I think a much easier way is to use QSH. Suppose your program is called 'getrrn'. Make it return the RRN from main() like this:

int
main ()
{
  int rrn;
/* do all your work */

  return rrn;
}

Then call getrrn in QSH. getrrn will return to QSH the contents of rrn. You can find out what was returned in QSH like this:

echo $?

Super easy.

On Fri, 1 Oct 2004, Chris Wolcott wrote:

My Bad.  The way I showed you was if you were calling an exported
procedure.  (From a *MODULE or *SRVPGM)  I rarely CALL a program
anymore.

- = - = - = - = -

When creating a new CL, use CLLE for your Source Type.  You may have to
compile your CL as a *MODULE (use opt 15) and then use CRTPGM to create
the final program.

Define the two variables as below, and use the CALLPRC command instead
of the CALL command to run your C code.  (You can prompt it if needed.)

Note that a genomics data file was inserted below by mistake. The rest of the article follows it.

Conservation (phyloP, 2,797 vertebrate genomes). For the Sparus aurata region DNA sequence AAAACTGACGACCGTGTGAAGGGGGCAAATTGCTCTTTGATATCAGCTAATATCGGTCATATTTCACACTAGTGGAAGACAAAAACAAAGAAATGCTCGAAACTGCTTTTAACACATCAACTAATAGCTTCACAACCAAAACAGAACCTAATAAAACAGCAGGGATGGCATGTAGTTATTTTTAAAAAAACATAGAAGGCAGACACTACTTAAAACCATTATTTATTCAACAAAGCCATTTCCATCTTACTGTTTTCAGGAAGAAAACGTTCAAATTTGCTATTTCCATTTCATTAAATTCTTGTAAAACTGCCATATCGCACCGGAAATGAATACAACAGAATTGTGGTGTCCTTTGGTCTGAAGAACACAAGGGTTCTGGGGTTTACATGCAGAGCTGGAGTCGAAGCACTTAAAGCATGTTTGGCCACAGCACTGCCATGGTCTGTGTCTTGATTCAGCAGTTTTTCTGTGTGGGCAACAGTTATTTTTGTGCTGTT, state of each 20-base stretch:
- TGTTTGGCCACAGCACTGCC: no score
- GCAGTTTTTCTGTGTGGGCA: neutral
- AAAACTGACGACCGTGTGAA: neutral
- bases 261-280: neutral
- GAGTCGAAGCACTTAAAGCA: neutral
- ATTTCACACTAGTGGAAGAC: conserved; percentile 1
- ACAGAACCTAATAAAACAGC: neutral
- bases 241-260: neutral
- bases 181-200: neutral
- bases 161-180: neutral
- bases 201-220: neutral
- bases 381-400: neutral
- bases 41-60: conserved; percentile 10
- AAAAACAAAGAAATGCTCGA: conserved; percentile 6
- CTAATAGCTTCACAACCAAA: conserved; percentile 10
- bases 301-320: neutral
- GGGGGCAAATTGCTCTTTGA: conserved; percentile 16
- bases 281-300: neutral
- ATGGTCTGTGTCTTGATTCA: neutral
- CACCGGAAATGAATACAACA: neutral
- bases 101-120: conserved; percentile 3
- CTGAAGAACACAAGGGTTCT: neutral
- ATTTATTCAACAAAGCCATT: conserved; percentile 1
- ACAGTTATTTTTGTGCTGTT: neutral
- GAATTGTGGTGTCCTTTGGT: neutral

The odd thing is you have to use the %BIN function twice.  When used in
the RTNVAL option, it tells the compiler that you will be getting back
an integer.  Since CL has no INT type, it is stored as a 4 byte
character field.  (Hence the defintion of &wrkINT as *CHAR 4)  The
CHGVAR use of %BIN actually changes the value to a packed format.

DCL VAR(&wrkINT    ) TYPE(*CHAR) LEN(     4)
DCL VAR(&RRN       ) TYPE(*DEC ) LEN(  15 0)

CALLPRC PRC(program) PARM(parm1 parm2 . . . parmX)
  RTNVAL(%BIN(&wrkINT))
CHGVAR  VAR(&RRN) VALUE(%BIN(&wrkINT))

- = - = - = - = -

RTVJOBATR can give you a return code from a CALLed program, but the help
says just COBOL, RPG, DFU and sorts.  I've never used it.

-----Original Message-----
subject: RE:

Do you have or do you know where I can find an example of this approach?
I'm not familiar with CLLE,so if I could see a sample, I could clone
it...

James Rich

It's not the software that's free; it's you.
        - billyskank on Groklaw

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